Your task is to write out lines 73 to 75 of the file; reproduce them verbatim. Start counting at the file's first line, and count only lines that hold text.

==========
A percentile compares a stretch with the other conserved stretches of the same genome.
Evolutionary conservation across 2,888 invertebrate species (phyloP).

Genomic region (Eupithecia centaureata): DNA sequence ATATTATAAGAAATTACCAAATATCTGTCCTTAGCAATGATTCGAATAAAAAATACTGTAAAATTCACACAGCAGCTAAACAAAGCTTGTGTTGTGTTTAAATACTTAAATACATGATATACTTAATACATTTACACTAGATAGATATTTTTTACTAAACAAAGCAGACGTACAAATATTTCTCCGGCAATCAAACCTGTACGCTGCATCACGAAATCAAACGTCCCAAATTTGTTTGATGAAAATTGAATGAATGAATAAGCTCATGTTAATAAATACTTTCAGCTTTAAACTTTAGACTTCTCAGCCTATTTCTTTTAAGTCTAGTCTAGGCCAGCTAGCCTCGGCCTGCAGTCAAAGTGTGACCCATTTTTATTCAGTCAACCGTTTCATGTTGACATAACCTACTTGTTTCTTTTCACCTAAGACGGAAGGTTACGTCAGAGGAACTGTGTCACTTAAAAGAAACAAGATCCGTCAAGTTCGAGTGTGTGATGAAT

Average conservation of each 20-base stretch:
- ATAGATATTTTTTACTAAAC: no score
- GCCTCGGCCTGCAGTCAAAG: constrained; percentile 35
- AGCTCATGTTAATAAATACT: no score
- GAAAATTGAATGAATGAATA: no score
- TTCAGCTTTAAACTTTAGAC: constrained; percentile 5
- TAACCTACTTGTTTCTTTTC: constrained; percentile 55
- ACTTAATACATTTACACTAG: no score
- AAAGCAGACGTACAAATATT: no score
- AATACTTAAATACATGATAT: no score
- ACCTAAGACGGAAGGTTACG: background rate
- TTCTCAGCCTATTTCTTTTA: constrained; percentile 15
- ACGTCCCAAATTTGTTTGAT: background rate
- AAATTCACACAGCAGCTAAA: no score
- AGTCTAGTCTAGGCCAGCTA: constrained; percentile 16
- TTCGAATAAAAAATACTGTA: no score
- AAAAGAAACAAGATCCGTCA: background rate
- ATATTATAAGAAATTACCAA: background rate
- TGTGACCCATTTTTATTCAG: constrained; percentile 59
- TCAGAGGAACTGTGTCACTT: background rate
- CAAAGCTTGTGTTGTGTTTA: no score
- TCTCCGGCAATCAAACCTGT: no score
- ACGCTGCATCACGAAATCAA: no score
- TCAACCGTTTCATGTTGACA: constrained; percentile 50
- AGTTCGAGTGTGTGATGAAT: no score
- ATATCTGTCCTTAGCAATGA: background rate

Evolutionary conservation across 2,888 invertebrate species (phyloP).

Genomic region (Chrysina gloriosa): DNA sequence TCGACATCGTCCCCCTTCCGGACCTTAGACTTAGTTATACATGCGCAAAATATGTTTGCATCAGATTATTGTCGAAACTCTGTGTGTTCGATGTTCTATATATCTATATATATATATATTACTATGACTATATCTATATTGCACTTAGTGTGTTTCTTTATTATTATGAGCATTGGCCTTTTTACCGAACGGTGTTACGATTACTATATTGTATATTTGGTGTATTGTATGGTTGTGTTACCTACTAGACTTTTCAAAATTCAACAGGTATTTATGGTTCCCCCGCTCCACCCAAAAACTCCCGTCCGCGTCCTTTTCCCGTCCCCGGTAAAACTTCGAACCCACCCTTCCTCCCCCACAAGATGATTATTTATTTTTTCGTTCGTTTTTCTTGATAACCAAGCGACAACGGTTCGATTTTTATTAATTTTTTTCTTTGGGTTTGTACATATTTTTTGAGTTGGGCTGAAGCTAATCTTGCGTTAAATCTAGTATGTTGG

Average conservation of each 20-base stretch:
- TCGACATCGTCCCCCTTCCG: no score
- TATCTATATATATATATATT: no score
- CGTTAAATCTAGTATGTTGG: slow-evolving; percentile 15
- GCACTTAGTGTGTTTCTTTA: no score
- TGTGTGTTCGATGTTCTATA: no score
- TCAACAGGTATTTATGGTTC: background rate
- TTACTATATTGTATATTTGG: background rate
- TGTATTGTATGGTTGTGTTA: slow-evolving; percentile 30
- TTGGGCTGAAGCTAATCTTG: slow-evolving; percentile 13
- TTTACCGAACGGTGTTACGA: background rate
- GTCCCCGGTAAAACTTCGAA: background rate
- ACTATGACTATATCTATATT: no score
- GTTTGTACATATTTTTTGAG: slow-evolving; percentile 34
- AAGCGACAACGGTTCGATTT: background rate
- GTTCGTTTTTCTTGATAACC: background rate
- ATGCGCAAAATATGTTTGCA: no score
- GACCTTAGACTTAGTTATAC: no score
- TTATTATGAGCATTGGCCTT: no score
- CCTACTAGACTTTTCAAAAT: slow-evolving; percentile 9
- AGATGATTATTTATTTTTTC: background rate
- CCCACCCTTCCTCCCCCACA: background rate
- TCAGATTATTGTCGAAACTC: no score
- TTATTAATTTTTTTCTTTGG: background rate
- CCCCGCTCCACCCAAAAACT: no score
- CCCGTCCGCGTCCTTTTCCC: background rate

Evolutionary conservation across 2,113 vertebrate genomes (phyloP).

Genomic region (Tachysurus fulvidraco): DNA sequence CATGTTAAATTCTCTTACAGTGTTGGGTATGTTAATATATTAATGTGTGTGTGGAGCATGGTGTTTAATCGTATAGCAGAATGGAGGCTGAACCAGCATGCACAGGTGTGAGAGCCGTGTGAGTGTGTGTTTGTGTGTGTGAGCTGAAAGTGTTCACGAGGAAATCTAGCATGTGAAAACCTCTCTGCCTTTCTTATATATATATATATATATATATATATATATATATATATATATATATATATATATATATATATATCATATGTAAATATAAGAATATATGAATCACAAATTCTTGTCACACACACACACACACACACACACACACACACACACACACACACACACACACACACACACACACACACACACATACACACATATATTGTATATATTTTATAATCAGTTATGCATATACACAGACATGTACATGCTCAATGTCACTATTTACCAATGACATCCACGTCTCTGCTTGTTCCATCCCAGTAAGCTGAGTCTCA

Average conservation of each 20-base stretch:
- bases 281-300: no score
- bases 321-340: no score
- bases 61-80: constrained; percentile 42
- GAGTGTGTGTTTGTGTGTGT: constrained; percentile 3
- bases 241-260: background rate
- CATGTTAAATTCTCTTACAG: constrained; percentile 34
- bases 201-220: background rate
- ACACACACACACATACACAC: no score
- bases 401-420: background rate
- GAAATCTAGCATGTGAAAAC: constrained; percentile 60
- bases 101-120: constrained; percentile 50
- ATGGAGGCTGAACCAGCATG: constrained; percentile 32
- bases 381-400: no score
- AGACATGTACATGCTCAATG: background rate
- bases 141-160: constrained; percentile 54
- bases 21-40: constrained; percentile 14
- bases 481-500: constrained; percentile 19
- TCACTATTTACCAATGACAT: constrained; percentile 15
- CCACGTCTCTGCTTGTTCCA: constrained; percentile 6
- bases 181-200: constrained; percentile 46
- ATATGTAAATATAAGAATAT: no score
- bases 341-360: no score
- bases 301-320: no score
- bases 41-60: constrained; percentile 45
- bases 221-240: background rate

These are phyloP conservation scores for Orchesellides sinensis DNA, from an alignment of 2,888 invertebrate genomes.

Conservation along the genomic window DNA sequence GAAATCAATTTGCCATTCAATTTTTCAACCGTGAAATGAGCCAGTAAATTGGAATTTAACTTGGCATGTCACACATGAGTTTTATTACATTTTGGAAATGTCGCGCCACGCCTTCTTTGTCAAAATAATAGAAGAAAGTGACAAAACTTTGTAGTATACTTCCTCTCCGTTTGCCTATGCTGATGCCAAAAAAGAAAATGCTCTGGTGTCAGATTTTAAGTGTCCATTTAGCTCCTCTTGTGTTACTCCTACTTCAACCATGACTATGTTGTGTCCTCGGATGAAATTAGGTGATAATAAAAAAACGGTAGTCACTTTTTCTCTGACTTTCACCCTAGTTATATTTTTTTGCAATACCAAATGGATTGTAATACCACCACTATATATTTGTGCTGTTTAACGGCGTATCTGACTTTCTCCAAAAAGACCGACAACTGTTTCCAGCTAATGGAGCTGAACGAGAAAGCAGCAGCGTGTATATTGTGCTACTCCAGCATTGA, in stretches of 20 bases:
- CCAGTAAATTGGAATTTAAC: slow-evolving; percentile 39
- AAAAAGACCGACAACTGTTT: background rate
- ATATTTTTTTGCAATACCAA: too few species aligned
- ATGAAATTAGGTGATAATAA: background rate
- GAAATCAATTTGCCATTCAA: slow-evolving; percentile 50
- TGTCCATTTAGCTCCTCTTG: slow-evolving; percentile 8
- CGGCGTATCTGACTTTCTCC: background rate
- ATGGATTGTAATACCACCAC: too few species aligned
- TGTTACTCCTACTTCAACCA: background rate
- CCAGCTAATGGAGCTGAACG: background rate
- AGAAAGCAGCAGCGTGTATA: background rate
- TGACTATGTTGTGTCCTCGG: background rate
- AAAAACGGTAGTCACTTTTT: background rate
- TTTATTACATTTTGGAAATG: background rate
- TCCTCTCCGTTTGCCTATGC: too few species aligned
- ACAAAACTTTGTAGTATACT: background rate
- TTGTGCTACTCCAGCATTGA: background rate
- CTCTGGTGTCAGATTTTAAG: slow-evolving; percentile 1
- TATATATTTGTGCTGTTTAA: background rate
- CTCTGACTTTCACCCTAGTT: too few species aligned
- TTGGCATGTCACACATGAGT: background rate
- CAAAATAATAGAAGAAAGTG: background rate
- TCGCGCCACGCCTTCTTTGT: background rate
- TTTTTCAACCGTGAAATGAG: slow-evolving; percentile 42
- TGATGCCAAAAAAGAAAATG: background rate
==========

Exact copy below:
- bases 381-400: no score
- AGACATGTACATGCTCAATG: background rate
- bases 141-160: constrained; percentile 54